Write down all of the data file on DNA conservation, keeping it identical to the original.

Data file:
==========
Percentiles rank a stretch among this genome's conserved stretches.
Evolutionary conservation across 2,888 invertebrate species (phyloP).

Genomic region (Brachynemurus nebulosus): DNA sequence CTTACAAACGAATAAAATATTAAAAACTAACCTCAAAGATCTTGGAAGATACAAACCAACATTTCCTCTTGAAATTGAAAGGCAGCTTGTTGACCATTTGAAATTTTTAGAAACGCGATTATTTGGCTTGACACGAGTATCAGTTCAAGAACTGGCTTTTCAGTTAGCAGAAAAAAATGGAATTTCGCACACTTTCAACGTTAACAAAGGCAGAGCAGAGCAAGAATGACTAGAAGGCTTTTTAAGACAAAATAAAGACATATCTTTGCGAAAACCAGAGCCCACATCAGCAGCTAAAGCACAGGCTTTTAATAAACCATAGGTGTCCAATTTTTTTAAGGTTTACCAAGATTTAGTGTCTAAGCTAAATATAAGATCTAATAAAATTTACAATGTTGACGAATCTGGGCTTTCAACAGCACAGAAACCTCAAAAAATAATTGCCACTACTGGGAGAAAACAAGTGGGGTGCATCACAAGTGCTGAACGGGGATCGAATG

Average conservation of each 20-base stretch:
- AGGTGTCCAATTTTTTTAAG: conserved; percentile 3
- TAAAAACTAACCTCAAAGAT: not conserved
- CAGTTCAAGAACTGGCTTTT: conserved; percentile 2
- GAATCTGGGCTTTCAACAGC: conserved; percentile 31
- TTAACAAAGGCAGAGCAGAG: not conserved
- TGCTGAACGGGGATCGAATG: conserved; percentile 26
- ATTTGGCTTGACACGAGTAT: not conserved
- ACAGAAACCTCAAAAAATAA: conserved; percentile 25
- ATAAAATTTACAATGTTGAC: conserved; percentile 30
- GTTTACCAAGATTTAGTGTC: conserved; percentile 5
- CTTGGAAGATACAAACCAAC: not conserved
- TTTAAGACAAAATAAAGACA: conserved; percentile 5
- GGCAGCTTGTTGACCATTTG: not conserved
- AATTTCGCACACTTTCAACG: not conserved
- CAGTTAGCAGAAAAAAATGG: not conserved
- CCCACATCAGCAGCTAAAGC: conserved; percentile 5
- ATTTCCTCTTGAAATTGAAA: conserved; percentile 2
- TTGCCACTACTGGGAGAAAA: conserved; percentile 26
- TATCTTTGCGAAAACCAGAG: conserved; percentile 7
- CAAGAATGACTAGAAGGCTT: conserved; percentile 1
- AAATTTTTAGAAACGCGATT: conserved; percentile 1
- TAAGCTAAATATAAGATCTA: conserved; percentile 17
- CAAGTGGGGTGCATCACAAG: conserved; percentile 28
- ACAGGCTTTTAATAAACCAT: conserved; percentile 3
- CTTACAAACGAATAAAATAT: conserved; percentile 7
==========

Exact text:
Percentiles rank a stretch among this genome's conserved stretches.
Evolutionary conservation across 2,888 invertebrate species (phyloP).

Genomic region (Brachynemurus nebulosus): DNA sequence CTTACAAACGAATAAAATATTAAAAACTAACCTCAAAGATCTTGGAAGATACAAACCAACATTTCCTCTTGAAATTGAAAGGCAGCTTGTTGACCATTTGAAATTTTTAGAAACGCGATTATTTGGCTTGACACGAGTATCAGTTCAAGAACTGGCTTTTCAGTTAGCAGAAAAAAATGGAATTTCGCACACTTTCAACGTTAACAAAGGCAGAGCAGAGCAAGAATGACTAGAAGGCTTTTTAAGACAAAATAAAGACATATCTTTGCGAAAACCAGAGCCCACATCAGCAGCTAAAGCACAGGCTTTTAATAAACCATAGGTGTCCAATTTTTTTAAGGTTTACCAAGATTTAGTGTCTAAGCTAAATATAAGATCTAATAAAATTTACAATGTTGACGAATCTGGGCTTTCAACAGCACAGAAACCTCAAAAAATAATTGCCACTACTGGGAGAAAACAAGTGGGGTGCATCACAAGTGCTGAACGGGGATCGAATG

Average conservation of each 20-base stretch:
- AGGTGTCCAATTTTTTTAAG: conserved; percentile 3
- TAAAAACTAACCTCAAAGAT: not conserved
- CAGTTCAAGAACTGGCTTTT: conserved; percentile 2
- GAATCTGGGCTTTCAACAGC: conserved; percentile 31
- TTAACAAAGGCAGAGCAGAG: not conserved
- TGCTGAACGGGGATCGAATG: conserved; percentile 26
- ATTTGGCTTGACACGAGTAT: not conserved
- ACAGAAACCTCAAAAAATAA: conserved; percentile 25
- ATAAAATTTACAATGTTGAC: conserved; percentile 30
- GTTTACCAAGATTTAGTGTC: conserved; percentile 5
- CTTGGAAGATACAAACCAAC: not conserved
- TTTAAGACAAAATAAAGACA: conserved; percentile 5
- GGCAGCTTGTTGACCATTTG: not conserved
- AATTTCGCACACTTTCAACG: not conserved
- CAGTTAGCAGAAAAAAATGG: not conserved
- CCCACATCAGCAGCTAAAGC: conserved; percentile 5
- ATTTCCTCTTGAAATTGAAA: conserved; percentile 2
- TTGCCACTACTGGGAGAAAA: conserved; percentile 26
- TATCTTTGCGAAAACCAGAG: conserved; percentile 7
- CAAGAATGACTAGAAGGCTT: conserved; percentile 1
- AAATTTTTAGAAACGCGATT: conserved; percentile 1
- TAAGCTAAATATAAGATCTA: conserved; percentile 17
- CAAGTGGGGTGCATCACAAG: conserved; percentile 28
- ACAGGCTTTTAATAAACCAT: conserved; percentile 3
- CTTACAAACGAATAAAATAT: conserved; percentile 7